Welcome to Sofie Sarenbrant's home! In this book-shelf it's room for 960 books.


How does it feel that Killer deal was the best-selling paperback mystery in 2015?
Unreal! I realized that sometime big was going on when it suddenly showed up on all the best-seller lists last summer and stayed there. It sold out several times and wasn’t available, which made me nervous in the midst of eve­rything. But now in retrospect I’m so incredibly happy that readers continue to recommend it to friends.

How is your head character Emma Sköld?
Instead of a worn-out, alcoholic chief in­spector in the lead role, I wanted a young, career-oriented woman my own age. Emma Sköld follows in her father’s footsteps, without his blessing. He thinks there are too many risks in police work, and it will turn out that he’s right. Emma encounters prejudice in her job as a homicide investigator, because she is young and beautiful. No one expects that she will be the most competent of them all and dare to question what no one else will. The problem is that Emma Sköld is a little too smart for her own good, which will strike back at her when she starts digging in an in­vestigation that is already considered solved.
What similarities do you and Emma Sköld have?
We’re the same age and we also share a burning interest in our work, plus neither she nor I choose the simplest paths in life. She chose a police career, even though it’s de­manding and tough. And I, who loved sports, applied for a job at a newspaper sports desk, where ninety-nine percent of the employees were men. But that’s an experience I wouldn’t give up. Then we have the sister relationship, Emma and Josefin. Because I have two sis­ters and two daughters besides, it’s not too hard to find inspiration for their relationship. The competition and struggle for parental at­tention carries on from childhood, both for me and for my characters. I think that many readers with siblings will recognize that.
How did you come up with the idea for your new novel The beggar?

It came together after I was finished writing Ward 73. Considering how that ended, I really needed to have a plan for the continuation. That was probably my biggest challenge so far in my writing, coming up with an exciting plot after Avdel­ning 73. Anyone who has read the book will understand what I mean.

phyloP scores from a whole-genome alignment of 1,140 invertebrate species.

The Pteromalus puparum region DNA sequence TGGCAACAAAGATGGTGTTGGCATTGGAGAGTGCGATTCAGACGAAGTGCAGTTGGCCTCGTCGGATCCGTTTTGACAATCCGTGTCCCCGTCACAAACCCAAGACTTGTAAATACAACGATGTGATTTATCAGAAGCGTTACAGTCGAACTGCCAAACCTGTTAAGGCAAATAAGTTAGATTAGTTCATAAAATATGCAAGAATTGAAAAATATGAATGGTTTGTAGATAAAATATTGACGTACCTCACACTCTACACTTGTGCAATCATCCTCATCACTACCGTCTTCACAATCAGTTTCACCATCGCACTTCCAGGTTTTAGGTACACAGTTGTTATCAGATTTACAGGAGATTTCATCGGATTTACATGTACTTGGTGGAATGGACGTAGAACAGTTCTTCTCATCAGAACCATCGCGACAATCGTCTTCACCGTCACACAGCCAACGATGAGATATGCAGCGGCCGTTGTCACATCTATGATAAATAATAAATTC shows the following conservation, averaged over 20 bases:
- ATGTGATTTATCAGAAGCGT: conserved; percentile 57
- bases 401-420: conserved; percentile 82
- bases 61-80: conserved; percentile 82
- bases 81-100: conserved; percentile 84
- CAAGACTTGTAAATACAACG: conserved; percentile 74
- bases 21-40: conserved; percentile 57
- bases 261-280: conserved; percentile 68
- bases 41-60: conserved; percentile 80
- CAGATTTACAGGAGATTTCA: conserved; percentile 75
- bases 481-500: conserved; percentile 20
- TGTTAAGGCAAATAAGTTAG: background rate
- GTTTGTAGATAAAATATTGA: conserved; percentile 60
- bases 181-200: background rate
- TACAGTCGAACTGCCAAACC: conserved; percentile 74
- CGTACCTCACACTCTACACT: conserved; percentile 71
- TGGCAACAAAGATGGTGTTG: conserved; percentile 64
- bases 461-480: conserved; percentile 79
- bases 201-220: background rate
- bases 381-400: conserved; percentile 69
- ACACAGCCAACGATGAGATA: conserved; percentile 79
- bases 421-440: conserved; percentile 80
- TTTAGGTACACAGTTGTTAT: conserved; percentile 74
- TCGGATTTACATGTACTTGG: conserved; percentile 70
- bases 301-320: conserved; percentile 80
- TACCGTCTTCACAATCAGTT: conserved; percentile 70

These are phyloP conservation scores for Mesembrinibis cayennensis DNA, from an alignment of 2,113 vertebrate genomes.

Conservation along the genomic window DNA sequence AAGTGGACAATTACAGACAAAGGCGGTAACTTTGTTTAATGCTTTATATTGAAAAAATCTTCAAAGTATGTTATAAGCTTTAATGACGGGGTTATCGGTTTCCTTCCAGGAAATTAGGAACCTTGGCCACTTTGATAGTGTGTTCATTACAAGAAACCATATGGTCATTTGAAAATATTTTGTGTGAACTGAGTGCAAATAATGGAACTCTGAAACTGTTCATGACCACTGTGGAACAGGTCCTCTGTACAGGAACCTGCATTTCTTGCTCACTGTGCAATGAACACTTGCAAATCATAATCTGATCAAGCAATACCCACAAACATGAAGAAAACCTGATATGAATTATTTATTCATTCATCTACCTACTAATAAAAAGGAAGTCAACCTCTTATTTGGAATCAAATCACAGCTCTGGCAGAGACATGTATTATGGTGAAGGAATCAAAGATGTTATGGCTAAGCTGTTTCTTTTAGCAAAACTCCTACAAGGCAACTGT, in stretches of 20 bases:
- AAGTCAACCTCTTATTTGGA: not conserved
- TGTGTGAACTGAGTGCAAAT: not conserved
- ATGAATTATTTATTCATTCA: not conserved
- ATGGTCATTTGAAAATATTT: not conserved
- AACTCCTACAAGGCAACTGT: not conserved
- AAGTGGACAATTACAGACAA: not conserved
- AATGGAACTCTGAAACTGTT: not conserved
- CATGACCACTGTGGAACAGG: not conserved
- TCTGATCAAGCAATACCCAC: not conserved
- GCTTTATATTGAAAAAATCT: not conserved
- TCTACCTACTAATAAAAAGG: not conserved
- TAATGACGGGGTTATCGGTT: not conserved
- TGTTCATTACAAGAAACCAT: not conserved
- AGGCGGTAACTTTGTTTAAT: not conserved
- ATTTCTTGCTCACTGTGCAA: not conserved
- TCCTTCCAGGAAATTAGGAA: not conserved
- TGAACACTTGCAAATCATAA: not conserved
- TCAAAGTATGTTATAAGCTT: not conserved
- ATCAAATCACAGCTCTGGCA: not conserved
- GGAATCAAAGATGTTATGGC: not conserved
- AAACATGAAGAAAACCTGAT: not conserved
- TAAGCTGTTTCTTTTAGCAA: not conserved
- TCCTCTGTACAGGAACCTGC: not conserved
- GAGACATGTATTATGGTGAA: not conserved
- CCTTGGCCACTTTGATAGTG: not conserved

What is life like as an author?
Very free, because I control my own time. Usu­ally there’s a lot to do, which is fun. I don’t like having too little to do, but the more books and countries, the less time there is for writing. Sometimes it’s very solitary too, especially in the idea stage. Then I miss not having someo­ne to bounce things off of. I’m a restless soul, although I’m extremely disciplined. I’m a tough, but fair employer to myself. One morning a week I allow myself to go riding, sometimes I go running, otherwise it’s mostly sitting in front of the computer working.

Describe a typical day!
When the kids have gone to school I take a cup of coffee to the desk and start working on the manuscript, if I’m in a writing period. I’m most productive and creative in the mornings, then my energy gradually runs out. The best way to recharge is to sing karaoke or go out and run.

What’s the best thing about being an author?
Being able to think up stories that others long to read. I’m so happy to have so many devoted fans who are waiting for my books. Some take the time to send a greeting on social media too, and that makes me just as happy and mo­tivated every time. An author’s greatest wish is to be read, and to get praise besides is marve­lous. Then I manage to make my way through the hard days, when writer’s block and doubt are greatest.
Biggest challenges?
Same answer as above: thinking up stories, ha ha, and overcoming doubt. It’s most often at that stage that I can feel blocked. I can panic if I’ve finished writing a book and haven’t come up with a new idea the next day. The fear that the ideas will end is always there, but so far it hasn’t been justified, thank goodness.

Do you scare yourself when you write?
Yes, I can get into the plot so much that I get goose pimples, even in broad daylight. The book that led to the most sleepless nights was Killer Deal, I was so terribly afraid of the dark when I wrote it. The mere thought that a lunatic stays behind after an open house is hair-raising.

What do you do when you’re not writing?
I exercise quite a bit, mostly running, I really like to travel, and spend most of my free time with my family. I’ve also started riding again and love to be back in the stable.
Any dreams about the future?
Yes, of course! The dream is that the books will be movies or TV series, and it’s not impossible that will hap­pen soon. So incredibly exciting!

Did you know that Sofie Sarenbrant . . .

☞ Lives in Bromma, where Killer deal takes place.

☞ Has two kids.

☞ Completed a triathlon at Fuerteventura.

☞ Worked as a sports reporter at Swedish newspapers Expressen and Aftonbladet.

☞ Has a podcast, Deckarpodden, where she tells what life as a mystery writer is really like. As a child dreamed of being a competitive rider.

☞ In connection with the work on Ward 73 she took up riding again after an 18-year break.

☞ Grew up on a farm in Östergötland with her parents and three siblings.
Is the sister of Tom Sjöstedt, who has won Chef of the Year and OS gold medal in cooking.

☞ Has a writer’s den in an allotment garden area, where she writes during the summer months.

☞ Had her own “Mystery School” on Swedish television, TV4, last fall.

☞ Can sing like the mice in Cinderella.


Find what's wrong …